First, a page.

All imams in Xinjiang are required to attend annual political training seminars to retain their licenses, and local security forces monitor imams and other religious leaders. Imams at Uighur mosques reportedly are required to meet monthly with officials from the Religious Affairs Bureau and the Public Security Bureau to receive advice on the content of their sermons.
Muslims are not the only religious faith to experience severe repression in Xinjiang. Xinjiang province ranked near the top in the number of Protestant “house church” adherents detained or arrested during the previous year. 107 people were detained and three religious leaders imprisoned during the past year. Only three other Chinese provinces had more detentions.
Let me offer you some recent examples to show how far Chinese officials have gone to curtail and control peaceful Uighur Muslim religious activity.
In February 2009, officials in Awat county called for the “infiltration” of religious venues and groups to gather information and stop instances of “illegal scripture reading” and “religious interference in marriages.”
In March 2009, officials in the city of Hotan stated that anyone engaged in “cross-village worship will be charged with a social crime” and subject to detention or fines.
In February 2009, officials in Kashgar district issued a series of new measures to counter “half-baked” religious understanding among imams, including implementing a detailed system of oversight to enforce political training among imams, expel religious leaders who miss required study sessions, and require Friday sermons to discuss government policy on economic development.
In February 2009 public security officials closed three “illegal” sites of religious instruction and detained over 20 people in Lop and Awat counties, as part of their efforts to “strike hard” against separatism and “cult” activities.
Also in February 2009, officials in Hotan started a campaign to halt “illegal religious schools.” According to press reports, armed security personnel conducted nighttime searches, closing seven schools and detaining 39 people.
Government officials in Xinjiang are taking steps to actively discourage the growth of Islam among young people, restrictions that go beyond China’s national laws in this regard. During the Commission‘s 2005 visit to China, local government officials confirmed that minors were prohibited from participating in any religious activity or instruction before finishing nine years of compulsory public education. This policy contradicts statements made by Beijing officials who claim that there are no restrictions prohibiting the private religious education or activities of minors.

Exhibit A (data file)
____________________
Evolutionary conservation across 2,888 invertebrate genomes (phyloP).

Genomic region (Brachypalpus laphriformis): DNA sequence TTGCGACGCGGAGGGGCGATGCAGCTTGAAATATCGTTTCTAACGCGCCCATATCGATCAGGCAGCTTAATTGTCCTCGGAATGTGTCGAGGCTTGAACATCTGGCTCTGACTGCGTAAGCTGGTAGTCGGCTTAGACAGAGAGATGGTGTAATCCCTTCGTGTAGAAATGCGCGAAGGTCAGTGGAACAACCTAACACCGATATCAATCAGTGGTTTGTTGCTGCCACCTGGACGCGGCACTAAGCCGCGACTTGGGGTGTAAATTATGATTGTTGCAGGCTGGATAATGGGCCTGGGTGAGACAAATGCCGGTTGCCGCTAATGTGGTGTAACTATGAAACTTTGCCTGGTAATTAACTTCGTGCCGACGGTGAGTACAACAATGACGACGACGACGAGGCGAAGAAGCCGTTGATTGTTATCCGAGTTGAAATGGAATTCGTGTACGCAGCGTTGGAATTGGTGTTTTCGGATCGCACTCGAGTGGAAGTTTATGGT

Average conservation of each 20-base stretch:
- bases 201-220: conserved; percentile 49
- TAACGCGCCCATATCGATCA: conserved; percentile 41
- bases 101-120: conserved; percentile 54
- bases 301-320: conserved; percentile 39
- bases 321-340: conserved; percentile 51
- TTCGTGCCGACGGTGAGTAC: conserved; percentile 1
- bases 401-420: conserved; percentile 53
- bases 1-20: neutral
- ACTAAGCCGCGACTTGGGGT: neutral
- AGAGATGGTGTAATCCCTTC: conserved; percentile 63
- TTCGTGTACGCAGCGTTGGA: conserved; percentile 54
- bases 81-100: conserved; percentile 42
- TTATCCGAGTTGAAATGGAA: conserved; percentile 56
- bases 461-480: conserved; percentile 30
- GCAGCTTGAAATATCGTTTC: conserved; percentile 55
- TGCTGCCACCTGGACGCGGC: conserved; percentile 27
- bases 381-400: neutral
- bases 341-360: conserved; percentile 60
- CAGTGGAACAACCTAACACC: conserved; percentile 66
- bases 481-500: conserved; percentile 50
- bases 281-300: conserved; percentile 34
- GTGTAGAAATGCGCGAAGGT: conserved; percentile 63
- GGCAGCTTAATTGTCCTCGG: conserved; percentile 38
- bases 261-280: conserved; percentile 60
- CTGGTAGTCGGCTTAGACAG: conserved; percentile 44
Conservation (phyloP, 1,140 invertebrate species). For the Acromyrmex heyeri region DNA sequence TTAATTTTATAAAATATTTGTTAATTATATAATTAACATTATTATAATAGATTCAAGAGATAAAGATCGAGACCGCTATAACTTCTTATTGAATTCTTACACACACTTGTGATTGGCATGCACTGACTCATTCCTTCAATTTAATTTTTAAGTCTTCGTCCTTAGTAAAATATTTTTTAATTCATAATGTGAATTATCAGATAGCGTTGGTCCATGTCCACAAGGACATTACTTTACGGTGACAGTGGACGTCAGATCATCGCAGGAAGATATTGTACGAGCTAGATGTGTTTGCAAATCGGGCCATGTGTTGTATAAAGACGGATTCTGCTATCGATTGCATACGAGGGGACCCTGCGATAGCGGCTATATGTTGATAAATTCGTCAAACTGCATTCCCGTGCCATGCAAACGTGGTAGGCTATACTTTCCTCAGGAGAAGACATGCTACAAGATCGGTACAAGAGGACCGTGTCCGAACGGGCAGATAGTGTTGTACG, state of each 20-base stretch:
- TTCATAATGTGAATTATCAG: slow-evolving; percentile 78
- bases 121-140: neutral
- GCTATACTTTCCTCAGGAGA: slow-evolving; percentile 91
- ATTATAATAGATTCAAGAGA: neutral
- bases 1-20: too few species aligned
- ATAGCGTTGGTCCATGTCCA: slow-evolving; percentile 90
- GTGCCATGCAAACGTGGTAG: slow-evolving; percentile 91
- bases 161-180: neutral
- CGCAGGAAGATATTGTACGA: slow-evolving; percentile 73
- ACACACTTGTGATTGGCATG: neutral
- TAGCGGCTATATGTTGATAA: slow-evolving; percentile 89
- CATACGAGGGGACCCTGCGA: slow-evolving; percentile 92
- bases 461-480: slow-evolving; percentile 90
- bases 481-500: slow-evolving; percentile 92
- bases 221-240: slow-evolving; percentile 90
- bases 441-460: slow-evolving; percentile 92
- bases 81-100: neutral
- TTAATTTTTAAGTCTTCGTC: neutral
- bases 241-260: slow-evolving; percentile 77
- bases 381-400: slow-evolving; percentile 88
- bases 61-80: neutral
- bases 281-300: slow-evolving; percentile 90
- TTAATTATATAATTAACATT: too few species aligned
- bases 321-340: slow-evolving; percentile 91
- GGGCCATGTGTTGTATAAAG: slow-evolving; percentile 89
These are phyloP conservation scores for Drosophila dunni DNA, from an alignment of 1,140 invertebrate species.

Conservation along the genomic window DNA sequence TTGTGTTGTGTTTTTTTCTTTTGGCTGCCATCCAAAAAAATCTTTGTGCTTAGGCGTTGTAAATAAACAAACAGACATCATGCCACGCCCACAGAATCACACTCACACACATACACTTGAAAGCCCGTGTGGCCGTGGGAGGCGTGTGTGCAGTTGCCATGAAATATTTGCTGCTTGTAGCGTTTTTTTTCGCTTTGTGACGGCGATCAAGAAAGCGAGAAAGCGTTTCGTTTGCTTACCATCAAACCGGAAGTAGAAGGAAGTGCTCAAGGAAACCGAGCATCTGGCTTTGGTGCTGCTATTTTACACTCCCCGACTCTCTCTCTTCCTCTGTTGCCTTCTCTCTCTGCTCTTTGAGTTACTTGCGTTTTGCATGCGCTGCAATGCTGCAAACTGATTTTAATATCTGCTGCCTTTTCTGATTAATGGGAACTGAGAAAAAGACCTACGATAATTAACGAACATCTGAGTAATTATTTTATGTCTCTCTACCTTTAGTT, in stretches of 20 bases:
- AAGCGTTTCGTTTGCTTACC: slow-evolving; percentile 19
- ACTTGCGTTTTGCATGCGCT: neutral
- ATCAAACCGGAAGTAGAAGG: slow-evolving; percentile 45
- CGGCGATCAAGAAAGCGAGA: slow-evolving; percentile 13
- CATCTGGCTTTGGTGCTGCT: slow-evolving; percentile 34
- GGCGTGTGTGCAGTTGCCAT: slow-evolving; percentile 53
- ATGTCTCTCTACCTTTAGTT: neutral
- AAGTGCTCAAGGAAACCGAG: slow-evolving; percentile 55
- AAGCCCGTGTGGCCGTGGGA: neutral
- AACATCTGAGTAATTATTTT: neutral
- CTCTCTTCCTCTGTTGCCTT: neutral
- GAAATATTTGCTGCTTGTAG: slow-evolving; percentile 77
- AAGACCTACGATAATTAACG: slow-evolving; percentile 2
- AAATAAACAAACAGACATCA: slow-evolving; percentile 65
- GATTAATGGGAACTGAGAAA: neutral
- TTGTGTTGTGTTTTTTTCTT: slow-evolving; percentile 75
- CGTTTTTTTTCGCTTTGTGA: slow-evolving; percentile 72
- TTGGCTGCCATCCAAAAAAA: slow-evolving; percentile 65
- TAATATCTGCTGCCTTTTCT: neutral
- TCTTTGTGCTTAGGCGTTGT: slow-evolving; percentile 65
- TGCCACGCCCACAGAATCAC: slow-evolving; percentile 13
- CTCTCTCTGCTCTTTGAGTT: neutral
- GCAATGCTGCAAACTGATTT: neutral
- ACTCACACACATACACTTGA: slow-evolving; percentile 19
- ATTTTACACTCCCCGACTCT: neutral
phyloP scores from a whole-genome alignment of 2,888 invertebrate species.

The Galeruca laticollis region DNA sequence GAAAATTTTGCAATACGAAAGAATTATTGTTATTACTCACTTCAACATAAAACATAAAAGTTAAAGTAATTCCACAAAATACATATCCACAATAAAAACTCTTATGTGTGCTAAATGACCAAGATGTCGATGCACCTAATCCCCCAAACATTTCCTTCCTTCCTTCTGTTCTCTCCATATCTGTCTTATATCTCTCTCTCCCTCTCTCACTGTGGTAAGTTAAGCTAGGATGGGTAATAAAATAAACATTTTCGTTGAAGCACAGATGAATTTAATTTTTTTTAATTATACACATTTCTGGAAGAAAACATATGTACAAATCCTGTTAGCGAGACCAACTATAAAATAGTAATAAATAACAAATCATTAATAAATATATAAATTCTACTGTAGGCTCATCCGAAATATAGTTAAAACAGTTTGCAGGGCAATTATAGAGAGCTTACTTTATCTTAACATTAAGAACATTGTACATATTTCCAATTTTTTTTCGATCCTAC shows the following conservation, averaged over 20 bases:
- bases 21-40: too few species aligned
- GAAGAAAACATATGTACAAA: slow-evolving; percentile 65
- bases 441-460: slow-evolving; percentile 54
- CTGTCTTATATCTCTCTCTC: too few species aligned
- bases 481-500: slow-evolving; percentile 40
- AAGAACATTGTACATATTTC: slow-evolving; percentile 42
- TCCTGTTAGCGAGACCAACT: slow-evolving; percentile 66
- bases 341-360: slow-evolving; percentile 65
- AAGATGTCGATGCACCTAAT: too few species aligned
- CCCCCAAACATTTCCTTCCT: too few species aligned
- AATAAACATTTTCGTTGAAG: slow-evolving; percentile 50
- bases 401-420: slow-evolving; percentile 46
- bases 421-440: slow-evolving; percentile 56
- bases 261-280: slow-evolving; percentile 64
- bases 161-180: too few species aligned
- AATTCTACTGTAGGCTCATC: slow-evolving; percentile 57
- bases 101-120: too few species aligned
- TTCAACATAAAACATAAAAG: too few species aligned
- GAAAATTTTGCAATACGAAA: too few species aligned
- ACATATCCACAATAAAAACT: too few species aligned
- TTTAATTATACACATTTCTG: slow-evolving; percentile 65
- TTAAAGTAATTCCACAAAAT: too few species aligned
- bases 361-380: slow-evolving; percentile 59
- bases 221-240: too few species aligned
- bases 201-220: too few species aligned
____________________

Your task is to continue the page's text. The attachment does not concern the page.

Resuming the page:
Uighurs are prohibited from teaching Islam outside the home to minors, and police have stepped up attempts to halt private religious education programs. Police reportedly are stationed outside mosques to enforce rules forbidding children and government employees from attending services. There are also reports that in some areas, individuals under the age of 30 are prohibited from attending a mosque.
Teachers of “underground” religious education class have been charged with conducting illegal religious gatherings. In some parts of Xinjiang, there are reports that teachers are being urged to refrain from participating in religious activity and required to take part in re-education courses to “battle against separatism.”
The State Department estimates that more than 1,300 people were arrested in Xinjiang on charges related to state security over the past year, a large increase from the previous year. National security charges have been used to detain religious adherents engaged in “religious extremism” or “illegal religious activities.” Due to the lack of judicial transparency, and the government’s equation of peaceful religious activity with terrorism, it is difficult to determine how many prisoners are being held for conducting peaceful religious activity, for peacefully protesting restrictions on the freedom of thought, conscience, and religion, or for engaging in some other legal activity.
Many Uighur Muslims are detained in horrendous conditions. They often are tortured and mistreated in prison, including Rebiya Kadeer’s sons. I want to highlight briefly three other cases to demonstrate the varied charges leveled against peaceful Uighur Muslims.
In February 2009, Abdukadir Mahsum was sentenced to 15 years imprisonment for organizing peaceful demonstrations promoting religious freedom and other human rights concerns.
In March 2008, Mutallip Hajim died in detention after being arrested for his activities helping underground Muslim schools. He was reportedly tortured, but his family was warned not to publicize his death.
On August 10, 2008, Imam Adil Qarim was arrested, and has since disappeared, allegedly because several suspects in a bomb attack attended his mosque.
Conclusions & Recommendations: